TCS Daily

Selfish Baby Universes

By Kenneth Silber - August 11, 2003 12:00 AM

Has an Oregon lawyer discovered the secret of the universe?


This question arises in connection with a new book titled Biocosm, by James N. Gardner. Gardner presents an imaginative, even bizarre, speculation about life's role in the cosmos. Yet unlike some scientific outsiders, he has made impressive efforts to gain scientific credibility, by publishing in peer-reviewed journals and suggesting how his hypothesis can be tested.


Gardner's hypothesis is called the "Selfish Biocosm." It states that intelligent life plays a key role in a cosmological cycle whereby the universe, over enormous timescales, creates new copies of itself. The laws of physics, in this view, strongly favor the emergence of life and intelligence -- and indeed are designed to do so. However, this design is not of supernatural origin. Biocosm (Inner Ocean Publishing) carries the subtitle "The New Scientific Theory of Evolution: Intelligent Life is the Architect of the Universe."


The universe, in Gardner's telling, is "selfish" in the same metaphorical sense that genes are regarded as "selfish"; it is geared for self-replication. The Big Bang thus resulted from a Big Crunch in a previous universe. Our universe will end with a similar event, giving rise to one or more baby universes. Intelligent life arises in each universe, and eventually develops the ability to create new universes friendly to intelligent life.


But how did the cycle begin? Isn't there a gigantic chicken-and-egg problem? One might suppose the first universe containing intelligent life arose by accident, perhaps as part of an ensemble of universes that were mostly unfriendly to life. But Gardner regards this as an unsatisfying explanation. Rather, he proposes a notably strange idea. There may be a "closed timelike curve," a gravitational warping of space and time such that future events can influence the past. Thus, the universe may have been created by its own inhabitants!


Gardner is a former Oregon state senator and U.S. Supreme Court clerk. His legal training, he states, helps him trace patterns of evidence across the traditional boundaries of scientific disciplines. Some of his interests are at the intersection of science and politics. He first delved into scientific publishing with a scholarly paper on complexity theory and the behavior of subnational regions (such as the Pacific Northwest or Spain's Catalonia); he also heads an organization called the Conference of World Regions. Gardner has published on the Selfish Biocosm hypothesis in the scientific journals Complexity, Acta Astronautica, and the Journal of the British Interplanetary Society.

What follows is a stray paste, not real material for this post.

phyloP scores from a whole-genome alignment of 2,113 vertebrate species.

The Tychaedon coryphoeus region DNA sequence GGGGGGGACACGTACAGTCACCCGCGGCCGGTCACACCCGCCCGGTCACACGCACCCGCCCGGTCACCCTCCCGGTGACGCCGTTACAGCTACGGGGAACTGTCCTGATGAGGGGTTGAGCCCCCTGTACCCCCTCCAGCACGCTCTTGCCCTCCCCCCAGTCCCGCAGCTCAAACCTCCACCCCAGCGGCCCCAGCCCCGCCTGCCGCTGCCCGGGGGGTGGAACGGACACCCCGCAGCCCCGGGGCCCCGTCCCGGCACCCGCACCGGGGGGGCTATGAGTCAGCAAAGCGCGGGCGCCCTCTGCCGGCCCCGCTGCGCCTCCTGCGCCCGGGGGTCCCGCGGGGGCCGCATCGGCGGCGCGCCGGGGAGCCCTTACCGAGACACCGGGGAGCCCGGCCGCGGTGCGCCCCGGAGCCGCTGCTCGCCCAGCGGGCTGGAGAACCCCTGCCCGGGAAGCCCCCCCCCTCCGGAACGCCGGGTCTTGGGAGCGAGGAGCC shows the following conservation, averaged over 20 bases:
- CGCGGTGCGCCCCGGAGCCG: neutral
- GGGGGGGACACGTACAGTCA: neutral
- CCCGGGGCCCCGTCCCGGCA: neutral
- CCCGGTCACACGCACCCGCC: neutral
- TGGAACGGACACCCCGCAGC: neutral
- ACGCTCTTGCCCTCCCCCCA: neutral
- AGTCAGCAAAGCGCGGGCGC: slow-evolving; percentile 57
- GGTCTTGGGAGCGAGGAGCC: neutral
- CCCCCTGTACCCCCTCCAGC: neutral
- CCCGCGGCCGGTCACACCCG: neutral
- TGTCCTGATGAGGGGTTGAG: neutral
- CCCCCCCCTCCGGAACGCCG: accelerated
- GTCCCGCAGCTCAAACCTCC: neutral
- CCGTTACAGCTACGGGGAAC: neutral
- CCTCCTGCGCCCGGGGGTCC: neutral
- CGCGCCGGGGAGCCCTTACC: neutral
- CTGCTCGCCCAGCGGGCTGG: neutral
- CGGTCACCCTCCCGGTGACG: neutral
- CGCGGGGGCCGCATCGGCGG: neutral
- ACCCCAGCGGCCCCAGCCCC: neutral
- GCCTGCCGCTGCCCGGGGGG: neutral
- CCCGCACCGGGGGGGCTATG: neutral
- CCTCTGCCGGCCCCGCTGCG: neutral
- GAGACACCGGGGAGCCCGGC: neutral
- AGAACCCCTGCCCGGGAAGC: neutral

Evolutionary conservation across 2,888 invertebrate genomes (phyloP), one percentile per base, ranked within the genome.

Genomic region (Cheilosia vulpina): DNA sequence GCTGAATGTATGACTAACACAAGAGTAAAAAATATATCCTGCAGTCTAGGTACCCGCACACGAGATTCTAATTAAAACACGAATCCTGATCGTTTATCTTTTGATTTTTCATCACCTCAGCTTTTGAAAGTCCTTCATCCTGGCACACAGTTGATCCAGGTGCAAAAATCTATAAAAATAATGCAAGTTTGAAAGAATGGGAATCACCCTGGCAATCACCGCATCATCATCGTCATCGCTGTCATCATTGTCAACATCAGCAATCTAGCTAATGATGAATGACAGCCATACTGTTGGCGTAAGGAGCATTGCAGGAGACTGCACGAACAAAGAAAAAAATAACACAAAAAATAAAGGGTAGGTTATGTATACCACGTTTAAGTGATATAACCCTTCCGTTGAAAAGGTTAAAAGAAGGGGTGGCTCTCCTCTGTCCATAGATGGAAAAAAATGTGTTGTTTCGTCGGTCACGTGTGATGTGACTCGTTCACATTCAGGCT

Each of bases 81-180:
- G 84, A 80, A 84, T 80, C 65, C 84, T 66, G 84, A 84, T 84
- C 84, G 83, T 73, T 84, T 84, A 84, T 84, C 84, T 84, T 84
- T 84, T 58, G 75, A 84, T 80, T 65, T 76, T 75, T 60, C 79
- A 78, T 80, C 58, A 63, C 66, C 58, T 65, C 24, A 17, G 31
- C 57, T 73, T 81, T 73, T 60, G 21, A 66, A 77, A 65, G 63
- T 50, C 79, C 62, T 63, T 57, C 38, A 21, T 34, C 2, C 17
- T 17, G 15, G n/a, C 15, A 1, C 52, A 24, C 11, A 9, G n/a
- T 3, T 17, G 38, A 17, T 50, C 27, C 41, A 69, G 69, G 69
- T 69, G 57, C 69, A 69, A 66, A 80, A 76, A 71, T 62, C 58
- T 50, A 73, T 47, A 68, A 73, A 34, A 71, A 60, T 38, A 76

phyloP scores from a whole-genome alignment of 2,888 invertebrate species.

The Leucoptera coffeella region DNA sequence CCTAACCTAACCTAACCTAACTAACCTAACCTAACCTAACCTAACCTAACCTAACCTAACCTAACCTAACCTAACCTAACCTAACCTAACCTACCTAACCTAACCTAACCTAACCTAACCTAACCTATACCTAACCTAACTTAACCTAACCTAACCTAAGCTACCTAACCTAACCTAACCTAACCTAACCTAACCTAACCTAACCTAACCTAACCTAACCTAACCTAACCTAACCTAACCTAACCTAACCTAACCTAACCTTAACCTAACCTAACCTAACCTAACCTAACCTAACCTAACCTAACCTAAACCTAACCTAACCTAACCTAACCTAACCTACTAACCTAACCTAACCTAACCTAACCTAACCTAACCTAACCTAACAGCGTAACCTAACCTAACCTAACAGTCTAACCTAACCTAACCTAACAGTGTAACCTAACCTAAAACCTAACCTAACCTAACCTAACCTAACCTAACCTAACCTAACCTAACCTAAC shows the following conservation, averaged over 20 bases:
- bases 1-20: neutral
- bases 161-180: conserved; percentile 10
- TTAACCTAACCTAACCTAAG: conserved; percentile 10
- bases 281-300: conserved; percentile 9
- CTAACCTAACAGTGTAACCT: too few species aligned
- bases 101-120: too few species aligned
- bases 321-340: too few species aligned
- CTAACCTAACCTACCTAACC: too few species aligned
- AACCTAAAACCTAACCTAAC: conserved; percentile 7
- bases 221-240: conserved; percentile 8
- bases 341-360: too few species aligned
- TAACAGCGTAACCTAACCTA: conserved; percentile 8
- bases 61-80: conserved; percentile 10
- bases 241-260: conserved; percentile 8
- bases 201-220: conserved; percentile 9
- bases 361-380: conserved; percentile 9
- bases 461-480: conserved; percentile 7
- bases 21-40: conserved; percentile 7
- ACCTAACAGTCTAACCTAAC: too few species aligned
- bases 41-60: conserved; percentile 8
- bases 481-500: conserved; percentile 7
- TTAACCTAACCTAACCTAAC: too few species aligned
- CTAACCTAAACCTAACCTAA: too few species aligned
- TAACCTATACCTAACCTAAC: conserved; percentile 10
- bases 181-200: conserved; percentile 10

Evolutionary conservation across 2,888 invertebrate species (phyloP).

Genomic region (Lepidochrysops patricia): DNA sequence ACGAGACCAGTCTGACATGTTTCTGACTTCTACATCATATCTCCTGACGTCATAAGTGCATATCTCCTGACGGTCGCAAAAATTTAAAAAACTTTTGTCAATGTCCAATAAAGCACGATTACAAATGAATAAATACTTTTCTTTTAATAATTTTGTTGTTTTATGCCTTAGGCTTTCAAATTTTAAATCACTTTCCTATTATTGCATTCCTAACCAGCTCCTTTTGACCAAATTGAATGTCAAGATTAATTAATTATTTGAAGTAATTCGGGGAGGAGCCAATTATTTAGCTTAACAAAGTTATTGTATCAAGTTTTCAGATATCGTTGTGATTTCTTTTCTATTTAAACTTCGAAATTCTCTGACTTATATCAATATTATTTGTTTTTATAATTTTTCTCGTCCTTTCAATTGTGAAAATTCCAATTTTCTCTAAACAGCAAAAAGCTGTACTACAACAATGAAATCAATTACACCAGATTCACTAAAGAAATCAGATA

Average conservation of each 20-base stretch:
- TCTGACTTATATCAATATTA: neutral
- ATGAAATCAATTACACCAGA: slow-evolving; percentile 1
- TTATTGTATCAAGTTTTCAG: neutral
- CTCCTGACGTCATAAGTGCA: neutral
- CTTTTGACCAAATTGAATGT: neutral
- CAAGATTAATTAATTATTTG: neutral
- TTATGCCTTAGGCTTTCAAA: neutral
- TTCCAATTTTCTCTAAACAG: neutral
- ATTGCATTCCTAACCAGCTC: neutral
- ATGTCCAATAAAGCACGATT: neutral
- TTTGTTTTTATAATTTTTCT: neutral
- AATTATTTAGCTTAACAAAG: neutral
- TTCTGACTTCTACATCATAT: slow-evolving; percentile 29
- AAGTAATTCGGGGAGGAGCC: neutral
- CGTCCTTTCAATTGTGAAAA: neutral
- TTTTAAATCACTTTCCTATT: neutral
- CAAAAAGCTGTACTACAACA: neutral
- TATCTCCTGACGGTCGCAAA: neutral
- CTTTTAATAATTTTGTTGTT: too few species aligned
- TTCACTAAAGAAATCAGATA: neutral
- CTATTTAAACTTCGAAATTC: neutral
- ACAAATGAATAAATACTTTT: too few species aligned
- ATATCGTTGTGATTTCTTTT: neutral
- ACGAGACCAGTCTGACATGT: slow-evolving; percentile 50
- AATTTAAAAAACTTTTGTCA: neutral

In Biocosm, Gardner acknowledges, quite appropriately, that his hypothesis is highly speculative. At times, he lapses into an unbecoming pretentiousness, for example asking readers to "savor" the radicalism of his ideas. Still, he puts a laudable emphasis on trying to make the hypothesis testable (or "falsifiable," as he puts it, using terminology developed by the philosopher of science Karl Popper).


For example, the detection of alien radio signals would support the Selfish Biocosm proposition that intelligence arises readily in the universe. So would studies of dolphins and other non-primate species showing strong language potential or convergent evolution toward intelligence. Similarly, the emergence of consciousness in artificial-life computer programs, or of superhuman intelligence through a combination of computing and bioengineering, would suggest that intelligence is a robust feature of the universe.


Gardner also notes that the Selfish Biocosm jibes well with a recent idea in cosmology, the "ekpyrotic cyclic" scenario, which involves repeated creations and destructions of the universe. However, as he acknowledges, the ekpyrotic scenario has come under growing criticism from cosmologists. In any event, despite Gardner's efforts, a definitive test for his hypothesis is elusive. Intelligence could be widespread in the universe even if the Selfish Biocosm is false; or, intelligence might be rare but still ultimately robust enough for the cosmological task Gardner assigns to it. Similarly, Gardner's basic idea and the ekpyrotic cosmology are compatible but not strictly dependent on each other.


Nonetheless, Gardner has produced an intriguing speculation, one that adds a new wrinkle to the debate over whether the universe shows signs of design. If Gardner is right, moreover, there are additional questions worth asking. For instance, do the intelligent beings in a Selfish Biocosm universe have any choice about whether to create new universes? Or do the laws of physics compel them to facilitate such replication? If there is a closed timelike curve, does that mean the course of events is precisely predetermined?


And if there is a choice, will there be some kind of debate billions of years from now among competing superintelligent factions as to whether to go through with the Big Crunch project? Will environmentalist robots argue that it shouldn't be done? Will Tech Central Station be covering events, edited by a huge brain at the center of the galaxy?


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